A private orchestra audition is performed at a location of the musician’s choice. This audition procedure is unique to orchestra musicians because it requires sight-reading skills.
First we’ll set up a time and a date for the audition. On the day of the audition, you’ll receive the music you need via email 30 minutes ahead of time. The music consists of sheet music in the form of pdf files, and an audio file in mp3 format. You’ll have 30 minutes to download the files, print the sheet music and prepare the audio for playback. Come audition time, we’ll call you on the phone, talk you through the procedure and you’ll record the audition using a digital camcorder or camera. After the audition you’ll send us the video of your audition by uploading it to our site, and we’ll evaluate your performance based on that video.
Equipment you’ll need: Computer with internet access, printer, phone, camera or camcorder. Please refrain from using a webcam as they tend to cause too many technical problems. Any camera that can record about 30 minutes worth of video with decent audio and video quality should work fine.
In addition to the music that you sight-read, we’ll also ask you to prepare some music ahead of time: one technical étude that shows off your finger technique, range, tone etc. (sax players need one étude each on flute, clarinet and sax) and one jazz standard with improvisation (ideally a medium-tempo jazz standard with a play-along such as Jamie Aebersold).
Guitar players should also prepare a couple of chord/melody pieces that they can play solo. These can be from classical or popular repertoire. Guitarists must be prepared to quickly switch from a clean to a distorted sound.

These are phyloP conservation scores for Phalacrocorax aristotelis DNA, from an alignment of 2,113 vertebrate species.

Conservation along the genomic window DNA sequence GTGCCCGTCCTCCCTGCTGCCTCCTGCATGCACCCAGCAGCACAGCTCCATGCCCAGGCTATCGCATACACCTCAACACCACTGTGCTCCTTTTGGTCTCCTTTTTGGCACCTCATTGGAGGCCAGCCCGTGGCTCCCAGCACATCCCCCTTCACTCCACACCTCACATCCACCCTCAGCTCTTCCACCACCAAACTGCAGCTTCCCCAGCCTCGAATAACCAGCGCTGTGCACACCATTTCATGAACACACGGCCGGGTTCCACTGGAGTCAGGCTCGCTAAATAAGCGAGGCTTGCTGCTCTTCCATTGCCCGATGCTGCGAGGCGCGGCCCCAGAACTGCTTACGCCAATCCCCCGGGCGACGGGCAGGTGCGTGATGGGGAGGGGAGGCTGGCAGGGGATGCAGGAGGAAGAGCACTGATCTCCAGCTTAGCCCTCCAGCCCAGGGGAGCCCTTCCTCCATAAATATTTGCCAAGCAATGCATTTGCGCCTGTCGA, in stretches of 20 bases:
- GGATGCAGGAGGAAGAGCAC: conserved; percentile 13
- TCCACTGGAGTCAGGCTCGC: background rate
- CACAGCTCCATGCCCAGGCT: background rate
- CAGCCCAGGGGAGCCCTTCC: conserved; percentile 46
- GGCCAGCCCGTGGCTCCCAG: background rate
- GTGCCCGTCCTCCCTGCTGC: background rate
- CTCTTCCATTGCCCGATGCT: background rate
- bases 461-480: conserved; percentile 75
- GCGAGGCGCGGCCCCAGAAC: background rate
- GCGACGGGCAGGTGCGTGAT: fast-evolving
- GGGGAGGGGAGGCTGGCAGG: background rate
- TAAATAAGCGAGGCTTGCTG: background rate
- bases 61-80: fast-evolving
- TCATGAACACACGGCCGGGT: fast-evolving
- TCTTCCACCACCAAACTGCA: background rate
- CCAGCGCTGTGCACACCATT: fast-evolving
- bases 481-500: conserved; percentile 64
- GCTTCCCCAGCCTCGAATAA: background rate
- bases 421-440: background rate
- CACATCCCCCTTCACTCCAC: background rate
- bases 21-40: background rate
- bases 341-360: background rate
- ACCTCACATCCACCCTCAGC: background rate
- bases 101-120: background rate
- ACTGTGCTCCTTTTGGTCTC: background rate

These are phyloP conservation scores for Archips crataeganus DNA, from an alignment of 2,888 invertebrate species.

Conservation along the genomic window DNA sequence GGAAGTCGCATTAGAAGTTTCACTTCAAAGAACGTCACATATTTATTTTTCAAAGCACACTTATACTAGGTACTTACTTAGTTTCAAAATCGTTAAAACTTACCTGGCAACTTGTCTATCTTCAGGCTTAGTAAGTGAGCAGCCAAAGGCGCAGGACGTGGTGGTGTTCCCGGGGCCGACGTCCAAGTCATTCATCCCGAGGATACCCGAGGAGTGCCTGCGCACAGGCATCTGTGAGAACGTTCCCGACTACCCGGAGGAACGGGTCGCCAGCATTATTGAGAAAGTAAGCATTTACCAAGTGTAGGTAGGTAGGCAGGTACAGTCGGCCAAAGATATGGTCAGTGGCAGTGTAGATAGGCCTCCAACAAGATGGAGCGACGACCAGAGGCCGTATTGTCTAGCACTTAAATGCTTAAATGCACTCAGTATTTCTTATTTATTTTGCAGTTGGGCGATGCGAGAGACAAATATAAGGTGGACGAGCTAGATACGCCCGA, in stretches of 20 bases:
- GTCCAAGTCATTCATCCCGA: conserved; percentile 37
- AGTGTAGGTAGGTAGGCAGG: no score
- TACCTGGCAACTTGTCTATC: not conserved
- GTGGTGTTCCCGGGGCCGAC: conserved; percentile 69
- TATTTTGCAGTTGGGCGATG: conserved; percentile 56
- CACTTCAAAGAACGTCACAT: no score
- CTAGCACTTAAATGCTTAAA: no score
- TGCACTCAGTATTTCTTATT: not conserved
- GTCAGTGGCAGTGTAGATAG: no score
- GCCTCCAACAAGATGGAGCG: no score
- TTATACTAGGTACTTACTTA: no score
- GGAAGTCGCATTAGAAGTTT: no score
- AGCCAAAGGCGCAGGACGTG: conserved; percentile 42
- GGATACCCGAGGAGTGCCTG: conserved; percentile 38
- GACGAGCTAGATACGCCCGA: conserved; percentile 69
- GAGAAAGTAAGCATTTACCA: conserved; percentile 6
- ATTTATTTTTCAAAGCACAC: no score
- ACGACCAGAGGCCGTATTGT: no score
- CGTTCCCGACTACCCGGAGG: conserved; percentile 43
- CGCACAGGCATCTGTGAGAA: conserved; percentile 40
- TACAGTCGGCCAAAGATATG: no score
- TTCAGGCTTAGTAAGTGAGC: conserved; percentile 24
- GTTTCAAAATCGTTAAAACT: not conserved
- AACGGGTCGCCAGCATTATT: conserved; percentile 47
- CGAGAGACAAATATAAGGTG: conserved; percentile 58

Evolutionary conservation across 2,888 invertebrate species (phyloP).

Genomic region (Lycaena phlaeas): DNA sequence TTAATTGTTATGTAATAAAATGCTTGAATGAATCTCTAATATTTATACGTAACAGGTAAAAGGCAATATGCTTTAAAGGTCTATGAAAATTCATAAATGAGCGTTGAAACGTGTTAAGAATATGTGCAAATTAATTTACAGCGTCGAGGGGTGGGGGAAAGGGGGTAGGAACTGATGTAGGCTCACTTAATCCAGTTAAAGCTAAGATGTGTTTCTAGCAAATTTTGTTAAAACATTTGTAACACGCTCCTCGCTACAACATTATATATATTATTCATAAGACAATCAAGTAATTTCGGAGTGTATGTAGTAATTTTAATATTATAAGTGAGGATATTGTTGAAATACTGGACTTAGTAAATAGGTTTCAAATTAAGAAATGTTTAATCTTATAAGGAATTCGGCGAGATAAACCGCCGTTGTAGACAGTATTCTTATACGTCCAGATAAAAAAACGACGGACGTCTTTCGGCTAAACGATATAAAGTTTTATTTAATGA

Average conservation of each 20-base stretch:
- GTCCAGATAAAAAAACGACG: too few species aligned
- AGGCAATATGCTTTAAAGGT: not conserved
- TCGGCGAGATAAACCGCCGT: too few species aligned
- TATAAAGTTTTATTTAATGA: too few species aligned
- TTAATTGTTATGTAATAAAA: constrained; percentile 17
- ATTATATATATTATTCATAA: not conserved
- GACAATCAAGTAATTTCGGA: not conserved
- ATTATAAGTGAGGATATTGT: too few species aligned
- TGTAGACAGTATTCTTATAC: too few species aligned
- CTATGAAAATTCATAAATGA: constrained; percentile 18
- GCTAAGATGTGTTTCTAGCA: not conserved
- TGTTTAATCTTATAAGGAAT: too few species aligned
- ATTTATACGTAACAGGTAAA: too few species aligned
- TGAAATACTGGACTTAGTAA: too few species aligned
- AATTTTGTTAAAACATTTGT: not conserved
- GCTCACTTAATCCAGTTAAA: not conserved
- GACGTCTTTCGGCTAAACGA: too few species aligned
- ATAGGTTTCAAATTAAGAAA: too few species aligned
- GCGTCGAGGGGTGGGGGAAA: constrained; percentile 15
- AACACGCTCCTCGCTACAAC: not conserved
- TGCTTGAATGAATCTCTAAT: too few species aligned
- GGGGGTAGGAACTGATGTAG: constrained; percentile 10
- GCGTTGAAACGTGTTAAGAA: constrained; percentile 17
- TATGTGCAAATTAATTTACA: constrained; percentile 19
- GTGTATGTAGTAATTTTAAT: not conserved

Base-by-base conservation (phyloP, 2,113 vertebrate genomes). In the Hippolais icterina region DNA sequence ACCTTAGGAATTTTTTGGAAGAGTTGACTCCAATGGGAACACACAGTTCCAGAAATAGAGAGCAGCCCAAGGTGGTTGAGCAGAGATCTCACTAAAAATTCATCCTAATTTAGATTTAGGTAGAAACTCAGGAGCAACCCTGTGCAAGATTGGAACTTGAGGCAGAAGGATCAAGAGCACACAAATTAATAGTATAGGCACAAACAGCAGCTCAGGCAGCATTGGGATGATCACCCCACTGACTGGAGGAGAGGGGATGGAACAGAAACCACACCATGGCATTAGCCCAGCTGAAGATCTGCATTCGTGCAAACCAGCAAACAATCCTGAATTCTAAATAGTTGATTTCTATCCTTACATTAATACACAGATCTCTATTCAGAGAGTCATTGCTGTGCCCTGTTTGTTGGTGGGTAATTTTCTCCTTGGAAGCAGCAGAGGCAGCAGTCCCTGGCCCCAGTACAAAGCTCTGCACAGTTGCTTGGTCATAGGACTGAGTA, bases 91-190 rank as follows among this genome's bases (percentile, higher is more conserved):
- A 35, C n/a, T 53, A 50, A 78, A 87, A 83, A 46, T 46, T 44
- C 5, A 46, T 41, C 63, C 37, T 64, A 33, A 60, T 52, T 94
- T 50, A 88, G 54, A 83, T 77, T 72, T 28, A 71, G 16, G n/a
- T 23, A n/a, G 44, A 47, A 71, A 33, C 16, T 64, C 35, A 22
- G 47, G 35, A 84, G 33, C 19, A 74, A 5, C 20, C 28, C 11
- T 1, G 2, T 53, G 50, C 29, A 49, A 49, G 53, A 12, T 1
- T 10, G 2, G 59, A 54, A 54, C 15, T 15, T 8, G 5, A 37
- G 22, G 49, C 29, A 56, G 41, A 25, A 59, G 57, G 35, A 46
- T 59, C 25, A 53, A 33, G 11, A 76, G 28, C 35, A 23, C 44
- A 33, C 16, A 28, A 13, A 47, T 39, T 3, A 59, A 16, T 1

Drummers don’t need to prepare any étude or jazz improvisation. Instead, we’ll ask them to play several grooves with their respective fills, and we’ll make them read a big band chart as well as a part of a production show along to click track and audio track.
General audition notes:
The production shows that are played on most cruise ships typically include many different musical styles and many tempo changes. Being able to play to click track is thus imperative.
We are often asked to provide samples of typical charts that are performed on ships. We do not believe it is possible to provide one sample that represents all the various types of charts you’ll be asked to play on a ship, as there are many. We have thus decided not to make any such samples available, since we ultimately need musicians that can read whatever chart is put in front of them.
Drummers must be able to read and interpret the charts they get. Drummers that have had some Big Band experience tend to be more comfortable with the charts they’ll encounter on ships.
Piano players should be comfortable reading classical music as well as all styles of modern music such as jazz, rock, pop, etc. They should be able to accompany singers well, and know how to operate keyboards. They should also have a good ear, as they are often asked to come up with chord changes to songs when charts are not available.